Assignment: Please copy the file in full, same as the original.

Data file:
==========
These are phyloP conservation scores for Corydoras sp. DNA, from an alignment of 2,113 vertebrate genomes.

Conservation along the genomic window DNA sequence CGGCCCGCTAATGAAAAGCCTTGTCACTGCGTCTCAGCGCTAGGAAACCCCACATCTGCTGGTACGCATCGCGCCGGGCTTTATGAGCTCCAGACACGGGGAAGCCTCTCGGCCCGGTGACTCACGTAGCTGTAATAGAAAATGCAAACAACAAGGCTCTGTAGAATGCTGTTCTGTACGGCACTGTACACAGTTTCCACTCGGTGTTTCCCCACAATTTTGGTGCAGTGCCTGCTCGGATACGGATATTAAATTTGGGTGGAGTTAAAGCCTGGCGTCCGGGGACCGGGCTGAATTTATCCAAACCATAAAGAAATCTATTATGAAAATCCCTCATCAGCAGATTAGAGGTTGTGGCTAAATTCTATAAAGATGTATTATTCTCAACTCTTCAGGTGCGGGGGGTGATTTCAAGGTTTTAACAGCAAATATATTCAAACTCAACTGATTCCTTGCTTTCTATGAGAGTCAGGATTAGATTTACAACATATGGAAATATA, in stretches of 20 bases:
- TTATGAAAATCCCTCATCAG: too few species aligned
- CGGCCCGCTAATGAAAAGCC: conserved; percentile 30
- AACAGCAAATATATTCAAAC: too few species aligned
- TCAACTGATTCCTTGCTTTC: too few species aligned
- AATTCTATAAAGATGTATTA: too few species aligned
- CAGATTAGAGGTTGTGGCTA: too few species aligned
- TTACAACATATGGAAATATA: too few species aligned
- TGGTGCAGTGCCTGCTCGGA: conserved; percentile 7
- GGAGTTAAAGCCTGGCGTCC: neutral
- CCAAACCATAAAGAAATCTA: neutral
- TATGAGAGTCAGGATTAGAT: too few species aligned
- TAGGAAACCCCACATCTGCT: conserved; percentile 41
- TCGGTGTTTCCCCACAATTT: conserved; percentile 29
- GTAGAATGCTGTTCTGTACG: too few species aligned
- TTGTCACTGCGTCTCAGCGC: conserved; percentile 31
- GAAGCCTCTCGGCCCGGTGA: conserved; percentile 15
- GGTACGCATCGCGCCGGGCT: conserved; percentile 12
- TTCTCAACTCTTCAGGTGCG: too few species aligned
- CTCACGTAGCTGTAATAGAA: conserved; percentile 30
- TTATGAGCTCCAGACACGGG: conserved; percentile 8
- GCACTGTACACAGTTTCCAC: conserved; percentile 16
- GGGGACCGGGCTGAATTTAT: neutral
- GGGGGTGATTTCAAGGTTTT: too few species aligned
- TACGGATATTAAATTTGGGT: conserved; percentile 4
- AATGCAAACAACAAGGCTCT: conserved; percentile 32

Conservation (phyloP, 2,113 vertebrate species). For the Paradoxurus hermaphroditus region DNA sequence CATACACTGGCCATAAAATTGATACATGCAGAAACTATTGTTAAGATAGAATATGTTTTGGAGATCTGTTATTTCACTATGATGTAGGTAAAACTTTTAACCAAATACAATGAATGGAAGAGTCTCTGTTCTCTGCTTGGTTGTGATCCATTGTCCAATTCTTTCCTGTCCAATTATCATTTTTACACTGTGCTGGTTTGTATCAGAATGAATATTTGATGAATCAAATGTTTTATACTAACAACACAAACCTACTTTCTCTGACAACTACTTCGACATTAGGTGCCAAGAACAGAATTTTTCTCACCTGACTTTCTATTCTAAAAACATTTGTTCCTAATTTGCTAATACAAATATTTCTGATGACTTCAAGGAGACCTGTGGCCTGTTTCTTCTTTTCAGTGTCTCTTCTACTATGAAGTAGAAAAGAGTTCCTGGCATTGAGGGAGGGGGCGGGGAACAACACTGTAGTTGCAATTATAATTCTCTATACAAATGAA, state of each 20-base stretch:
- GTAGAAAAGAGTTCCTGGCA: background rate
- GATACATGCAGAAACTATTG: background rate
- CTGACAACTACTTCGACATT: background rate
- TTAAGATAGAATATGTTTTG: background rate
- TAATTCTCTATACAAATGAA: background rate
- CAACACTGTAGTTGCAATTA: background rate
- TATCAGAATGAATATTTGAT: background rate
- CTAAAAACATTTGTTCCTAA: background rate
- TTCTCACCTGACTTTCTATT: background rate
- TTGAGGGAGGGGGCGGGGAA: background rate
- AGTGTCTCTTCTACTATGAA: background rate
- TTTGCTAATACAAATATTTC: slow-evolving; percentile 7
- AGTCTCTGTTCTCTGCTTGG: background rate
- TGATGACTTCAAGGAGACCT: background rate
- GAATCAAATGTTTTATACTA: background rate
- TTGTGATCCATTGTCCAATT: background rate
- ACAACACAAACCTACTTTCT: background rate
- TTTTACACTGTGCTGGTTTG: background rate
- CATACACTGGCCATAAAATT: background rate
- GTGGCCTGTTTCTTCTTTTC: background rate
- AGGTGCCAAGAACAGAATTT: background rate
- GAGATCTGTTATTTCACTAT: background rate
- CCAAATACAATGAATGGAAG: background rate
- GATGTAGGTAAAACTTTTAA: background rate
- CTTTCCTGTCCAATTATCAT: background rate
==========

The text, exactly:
These are phyloP conservation scores for Corydoras sp. DNA, from an alignment of 2,113 vertebrate genomes.

Conservation along the genomic window DNA sequence CGGCCCGCTAATGAAAAGCCTTGTCACTGCGTCTCAGCGCTAGGAAACCCCACATCTGCTGGTACGCATCGCGCCGGGCTTTATGAGCTCCAGACACGGGGAAGCCTCTCGGCCCGGTGACTCACGTAGCTGTAATAGAAAATGCAAACAACAAGGCTCTGTAGAATGCTGTTCTGTACGGCACTGTACACAGTTTCCACTCGGTGTTTCCCCACAATTTTGGTGCAGTGCCTGCTCGGATACGGATATTAAATTTGGGTGGAGTTAAAGCCTGGCGTCCGGGGACCGGGCTGAATTTATCCAAACCATAAAGAAATCTATTATGAAAATCCCTCATCAGCAGATTAGAGGTTGTGGCTAAATTCTATAAAGATGTATTATTCTCAACTCTTCAGGTGCGGGGGGTGATTTCAAGGTTTTAACAGCAAATATATTCAAACTCAACTGATTCCTTGCTTTCTATGAGAGTCAGGATTAGATTTACAACATATGGAAATATA, in stretches of 20 bases:
- TTATGAAAATCCCTCATCAG: too few species aligned
- CGGCCCGCTAATGAAAAGCC: conserved; percentile 30
- AACAGCAAATATATTCAAAC: too few species aligned
- TCAACTGATTCCTTGCTTTC: too few species aligned
- AATTCTATAAAGATGTATTA: too few species aligned
- CAGATTAGAGGTTGTGGCTA: too few species aligned
- TTACAACATATGGAAATATA: too few species aligned
- TGGTGCAGTGCCTGCTCGGA: conserved; percentile 7
- GGAGTTAAAGCCTGGCGTCC: neutral
- CCAAACCATAAAGAAATCTA: neutral
- TATGAGAGTCAGGATTAGAT: too few species aligned
- TAGGAAACCCCACATCTGCT: conserved; percentile 41
- TCGGTGTTTCCCCACAATTT: conserved; percentile 29
- GTAGAATGCTGTTCTGTACG: too few species aligned
- TTGTCACTGCGTCTCAGCGC: conserved; percentile 31
- GAAGCCTCTCGGCCCGGTGA: conserved; percentile 15
- GGTACGCATCGCGCCGGGCT: conserved; percentile 12
- TTCTCAACTCTTCAGGTGCG: too few species aligned
- CTCACGTAGCTGTAATAGAA: conserved; percentile 30
- TTATGAGCTCCAGACACGGG: conserved; percentile 8
- GCACTGTACACAGTTTCCAC: conserved; percentile 16
- GGGGACCGGGCTGAATTTAT: neutral
- GGGGGTGATTTCAAGGTTTT: too few species aligned
- TACGGATATTAAATTTGGGT: conserved; percentile 4
- AATGCAAACAACAAGGCTCT: conserved; percentile 32

Conservation (phyloP, 2,113 vertebrate species). For the Paradoxurus hermaphroditus region DNA sequence CATACACTGGCCATAAAATTGATACATGCAGAAACTATTGTTAAGATAGAATATGTTTTGGAGATCTGTTATTTCACTATGATGTAGGTAAAACTTTTAACCAAATACAATGAATGGAAGAGTCTCTGTTCTCTGCTTGGTTGTGATCCATTGTCCAATTCTTTCCTGTCCAATTATCATTTTTACACTGTGCTGGTTTGTATCAGAATGAATATTTGATGAATCAAATGTTTTATACTAACAACACAAACCTACTTTCTCTGACAACTACTTCGACATTAGGTGCCAAGAACAGAATTTTTCTCACCTGACTTTCTATTCTAAAAACATTTGTTCCTAATTTGCTAATACAAATATTTCTGATGACTTCAAGGAGACCTGTGGCCTGTTTCTTCTTTTCAGTGTCTCTTCTACTATGAAGTAGAAAAGAGTTCCTGGCATTGAGGGAGGGGGCGGGGAACAACACTGTAGTTGCAATTATAATTCTCTATACAAATGAA, state of each 20-base stretch:
- GTAGAAAAGAGTTCCTGGCA: background rate
- GATACATGCAGAAACTATTG: background rate
- CTGACAACTACTTCGACATT: background rate
- TTAAGATAGAATATGTTTTG: background rate
- TAATTCTCTATACAAATGAA: background rate
- CAACACTGTAGTTGCAATTA: background rate
- TATCAGAATGAATATTTGAT: background rate
- CTAAAAACATTTGTTCCTAA: background rate
- TTCTCACCTGACTTTCTATT: background rate
- TTGAGGGAGGGGGCGGGGAA: background rate
- AGTGTCTCTTCTACTATGAA: background rate
- TTTGCTAATACAAATATTTC: slow-evolving; percentile 7
- AGTCTCTGTTCTCTGCTTGG: background rate
- TGATGACTTCAAGGAGACCT: background rate
- GAATCAAATGTTTTATACTA: background rate
- TTGTGATCCATTGTCCAATT: background rate
- ACAACACAAACCTACTTTCT: background rate
- TTTTACACTGTGCTGGTTTG: background rate
- CATACACTGGCCATAAAATT: background rate
- GTGGCCTGTTTCTTCTTTTC: background rate
- AGGTGCCAAGAACAGAATTT: background rate
- GAGATCTGTTATTTCACTAT: background rate
- CCAAATACAATGAATGGAAG: background rate
- GATGTAGGTAAAACTTTTAA: background rate
- CTTTCCTGTCCAATTATCAT: background rate